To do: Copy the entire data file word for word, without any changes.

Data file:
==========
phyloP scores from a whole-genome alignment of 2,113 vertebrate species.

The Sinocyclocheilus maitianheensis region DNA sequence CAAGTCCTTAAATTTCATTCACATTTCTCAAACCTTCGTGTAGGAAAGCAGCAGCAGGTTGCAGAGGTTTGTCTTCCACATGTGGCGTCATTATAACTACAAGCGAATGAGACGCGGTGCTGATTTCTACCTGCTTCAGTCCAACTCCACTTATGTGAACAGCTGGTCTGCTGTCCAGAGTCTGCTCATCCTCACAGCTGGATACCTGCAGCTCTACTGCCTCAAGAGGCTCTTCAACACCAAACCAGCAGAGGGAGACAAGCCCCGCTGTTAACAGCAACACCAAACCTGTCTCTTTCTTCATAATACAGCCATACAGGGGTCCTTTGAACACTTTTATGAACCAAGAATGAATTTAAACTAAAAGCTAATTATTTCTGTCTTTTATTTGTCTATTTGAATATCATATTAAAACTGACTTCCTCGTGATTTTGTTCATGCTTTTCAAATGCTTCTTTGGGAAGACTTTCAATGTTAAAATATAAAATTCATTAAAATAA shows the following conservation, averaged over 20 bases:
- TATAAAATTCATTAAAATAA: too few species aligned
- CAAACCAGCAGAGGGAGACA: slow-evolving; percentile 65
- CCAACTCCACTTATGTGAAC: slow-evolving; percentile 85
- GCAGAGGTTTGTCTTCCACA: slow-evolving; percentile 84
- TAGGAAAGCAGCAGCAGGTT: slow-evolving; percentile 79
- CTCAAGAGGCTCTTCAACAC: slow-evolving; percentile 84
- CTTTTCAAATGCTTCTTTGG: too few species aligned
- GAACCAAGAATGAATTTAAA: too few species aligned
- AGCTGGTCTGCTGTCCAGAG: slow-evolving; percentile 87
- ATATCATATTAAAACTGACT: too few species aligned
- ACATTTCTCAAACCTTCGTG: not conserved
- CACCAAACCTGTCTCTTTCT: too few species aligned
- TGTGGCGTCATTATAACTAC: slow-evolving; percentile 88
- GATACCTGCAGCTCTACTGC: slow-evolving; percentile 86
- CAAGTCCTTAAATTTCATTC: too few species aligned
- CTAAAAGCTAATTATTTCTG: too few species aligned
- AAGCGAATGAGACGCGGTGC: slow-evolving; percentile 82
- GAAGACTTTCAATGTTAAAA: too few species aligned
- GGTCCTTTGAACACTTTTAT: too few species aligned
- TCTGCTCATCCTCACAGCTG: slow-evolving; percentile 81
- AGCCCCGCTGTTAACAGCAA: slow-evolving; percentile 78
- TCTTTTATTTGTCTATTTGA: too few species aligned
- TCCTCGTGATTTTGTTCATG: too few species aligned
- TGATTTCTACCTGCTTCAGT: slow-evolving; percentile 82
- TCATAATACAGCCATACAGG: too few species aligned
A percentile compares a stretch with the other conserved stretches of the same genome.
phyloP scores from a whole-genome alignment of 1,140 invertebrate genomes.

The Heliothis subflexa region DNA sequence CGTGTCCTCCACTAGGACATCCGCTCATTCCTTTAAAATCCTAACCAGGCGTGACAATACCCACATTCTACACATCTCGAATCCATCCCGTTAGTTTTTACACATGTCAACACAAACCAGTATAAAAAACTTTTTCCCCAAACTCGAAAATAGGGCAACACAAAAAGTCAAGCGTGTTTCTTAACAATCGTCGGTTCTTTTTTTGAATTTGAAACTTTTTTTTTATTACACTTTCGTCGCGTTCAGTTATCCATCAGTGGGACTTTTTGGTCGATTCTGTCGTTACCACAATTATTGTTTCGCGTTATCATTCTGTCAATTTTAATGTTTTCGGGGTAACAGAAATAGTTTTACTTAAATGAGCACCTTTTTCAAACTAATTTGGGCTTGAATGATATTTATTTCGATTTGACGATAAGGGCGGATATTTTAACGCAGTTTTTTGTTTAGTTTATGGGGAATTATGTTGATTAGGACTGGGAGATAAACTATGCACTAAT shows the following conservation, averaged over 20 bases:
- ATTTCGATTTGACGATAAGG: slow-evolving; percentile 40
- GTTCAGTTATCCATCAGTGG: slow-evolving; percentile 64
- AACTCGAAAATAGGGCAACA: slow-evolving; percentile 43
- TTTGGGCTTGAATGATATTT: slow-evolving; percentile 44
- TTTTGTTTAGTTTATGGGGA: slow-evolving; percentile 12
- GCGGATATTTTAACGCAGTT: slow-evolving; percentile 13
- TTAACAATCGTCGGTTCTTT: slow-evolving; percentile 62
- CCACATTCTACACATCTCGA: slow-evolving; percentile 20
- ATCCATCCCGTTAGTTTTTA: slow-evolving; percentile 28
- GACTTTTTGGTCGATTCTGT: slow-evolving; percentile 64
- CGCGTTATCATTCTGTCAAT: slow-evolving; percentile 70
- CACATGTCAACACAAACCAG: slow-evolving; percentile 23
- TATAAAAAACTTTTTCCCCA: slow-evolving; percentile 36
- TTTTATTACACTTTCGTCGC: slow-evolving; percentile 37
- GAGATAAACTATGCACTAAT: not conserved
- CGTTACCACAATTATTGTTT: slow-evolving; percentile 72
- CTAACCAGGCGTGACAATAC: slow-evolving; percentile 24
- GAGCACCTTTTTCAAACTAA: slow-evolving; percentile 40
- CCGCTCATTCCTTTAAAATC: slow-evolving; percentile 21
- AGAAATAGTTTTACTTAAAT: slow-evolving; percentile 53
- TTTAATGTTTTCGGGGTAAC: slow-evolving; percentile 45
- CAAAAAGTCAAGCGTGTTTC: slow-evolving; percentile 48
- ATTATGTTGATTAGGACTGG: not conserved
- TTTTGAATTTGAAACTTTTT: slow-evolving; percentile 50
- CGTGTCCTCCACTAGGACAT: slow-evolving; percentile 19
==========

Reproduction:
phyloP scores from a whole-genome alignment of 2,113 vertebrate species.

The Sinocyclocheilus maitianheensis region DNA sequence CAAGTCCTTAAATTTCATTCACATTTCTCAAACCTTCGTGTAGGAAAGCAGCAGCAGGTTGCAGAGGTTTGTCTTCCACATGTGGCGTCATTATAACTACAAGCGAATGAGACGCGGTGCTGATTTCTACCTGCTTCAGTCCAACTCCACTTATGTGAACAGCTGGTCTGCTGTCCAGAGTCTGCTCATCCTCACAGCTGGATACCTGCAGCTCTACTGCCTCAAGAGGCTCTTCAACACCAAACCAGCAGAGGGAGACAAGCCCCGCTGTTAACAGCAACACCAAACCTGTCTCTTTCTTCATAATACAGCCATACAGGGGTCCTTTGAACACTTTTATGAACCAAGAATGAATTTAAACTAAAAGCTAATTATTTCTGTCTTTTATTTGTCTATTTGAATATCATATTAAAACTGACTTCCTCGTGATTTTGTTCATGCTTTTCAAATGCTTCTTTGGGAAGACTTTCAATGTTAAAATATAAAATTCATTAAAATAA shows the following conservation, averaged over 20 bases:
- TATAAAATTCATTAAAATAA: too few species aligned
- CAAACCAGCAGAGGGAGACA: slow-evolving; percentile 65
- CCAACTCCACTTATGTGAAC: slow-evolving; percentile 85
- GCAGAGGTTTGTCTTCCACA: slow-evolving; percentile 84
- TAGGAAAGCAGCAGCAGGTT: slow-evolving; percentile 79
- CTCAAGAGGCTCTTCAACAC: slow-evolving; percentile 84
- CTTTTCAAATGCTTCTTTGG: too few species aligned
- GAACCAAGAATGAATTTAAA: too few species aligned
- AGCTGGTCTGCTGTCCAGAG: slow-evolving; percentile 87
- ATATCATATTAAAACTGACT: too few species aligned
- ACATTTCTCAAACCTTCGTG: not conserved
- CACCAAACCTGTCTCTTTCT: too few species aligned
- TGTGGCGTCATTATAACTAC: slow-evolving; percentile 88
- GATACCTGCAGCTCTACTGC: slow-evolving; percentile 86
- CAAGTCCTTAAATTTCATTC: too few species aligned
- CTAAAAGCTAATTATTTCTG: too few species aligned
- AAGCGAATGAGACGCGGTGC: slow-evolving; percentile 82
- GAAGACTTTCAATGTTAAAA: too few species aligned
- GGTCCTTTGAACACTTTTAT: too few species aligned
- TCTGCTCATCCTCACAGCTG: slow-evolving; percentile 81
- AGCCCCGCTGTTAACAGCAA: slow-evolving; percentile 78
- TCTTTTATTTGTCTATTTGA: too few species aligned
- TCCTCGTGATTTTGTTCATG: too few species aligned
- TGATTTCTACCTGCTTCAGT: slow-evolving; percentile 82
- TCATAATACAGCCATACAGG: too few species aligned
A percentile compares a stretch with the other conserved stretches of the same genome.
phyloP scores from a whole-genome alignment of 1,140 invertebrate genomes.

The Heliothis subflexa region DNA sequence CGTGTCCTCCACTAGGACATCCGCTCATTCCTTTAAAATCCTAACCAGGCGTGACAATACCCACATTCTACACATCTCGAATCCATCCCGTTAGTTTTTACACATGTCAACACAAACCAGTATAAAAAACTTTTTCCCCAAACTCGAAAATAGGGCAACACAAAAAGTCAAGCGTGTTTCTTAACAATCGTCGGTTCTTTTTTTGAATTTGAAACTTTTTTTTTATTACACTTTCGTCGCGTTCAGTTATCCATCAGTGGGACTTTTTGGTCGATTCTGTCGTTACCACAATTATTGTTTCGCGTTATCATTCTGTCAATTTTAATGTTTTCGGGGTAACAGAAATAGTTTTACTTAAATGAGCACCTTTTTCAAACTAATTTGGGCTTGAATGATATTTATTTCGATTTGACGATAAGGGCGGATATTTTAACGCAGTTTTTTGTTTAGTTTATGGGGAATTATGTTGATTAGGACTGGGAGATAAACTATGCACTAAT shows the following conservation, averaged over 20 bases:
- ATTTCGATTTGACGATAAGG: slow-evolving; percentile 40
- GTTCAGTTATCCATCAGTGG: slow-evolving; percentile 64
- AACTCGAAAATAGGGCAACA: slow-evolving; percentile 43
- TTTGGGCTTGAATGATATTT: slow-evolving; percentile 44
- TTTTGTTTAGTTTATGGGGA: slow-evolving; percentile 12
- GCGGATATTTTAACGCAGTT: slow-evolving; percentile 13
- TTAACAATCGTCGGTTCTTT: slow-evolving; percentile 62
- CCACATTCTACACATCTCGA: slow-evolving; percentile 20
- ATCCATCCCGTTAGTTTTTA: slow-evolving; percentile 28
- GACTTTTTGGTCGATTCTGT: slow-evolving; percentile 64
- CGCGTTATCATTCTGTCAAT: slow-evolving; percentile 70
- CACATGTCAACACAAACCAG: slow-evolving; percentile 23
- TATAAAAAACTTTTTCCCCA: slow-evolving; percentile 36
- TTTTATTACACTTTCGTCGC: slow-evolving; percentile 37
- GAGATAAACTATGCACTAAT: not conserved
- CGTTACCACAATTATTGTTT: slow-evolving; percentile 72
- CTAACCAGGCGTGACAATAC: slow-evolving; percentile 24
- GAGCACCTTTTTCAAACTAA: slow-evolving; percentile 40
- CCGCTCATTCCTTTAAAATC: slow-evolving; percentile 21
- AGAAATAGTTTTACTTAAAT: slow-evolving; percentile 53
- TTTAATGTTTTCGGGGTAAC: slow-evolving; percentile 45
- CAAAAAGTCAAGCGTGTTTC: slow-evolving; percentile 48
- ATTATGTTGATTAGGACTGG: not conserved
- TTTTGAATTTGAAACTTTTT: slow-evolving; percentile 50
- CGTGTCCTCCACTAGGACAT: slow-evolving; percentile 19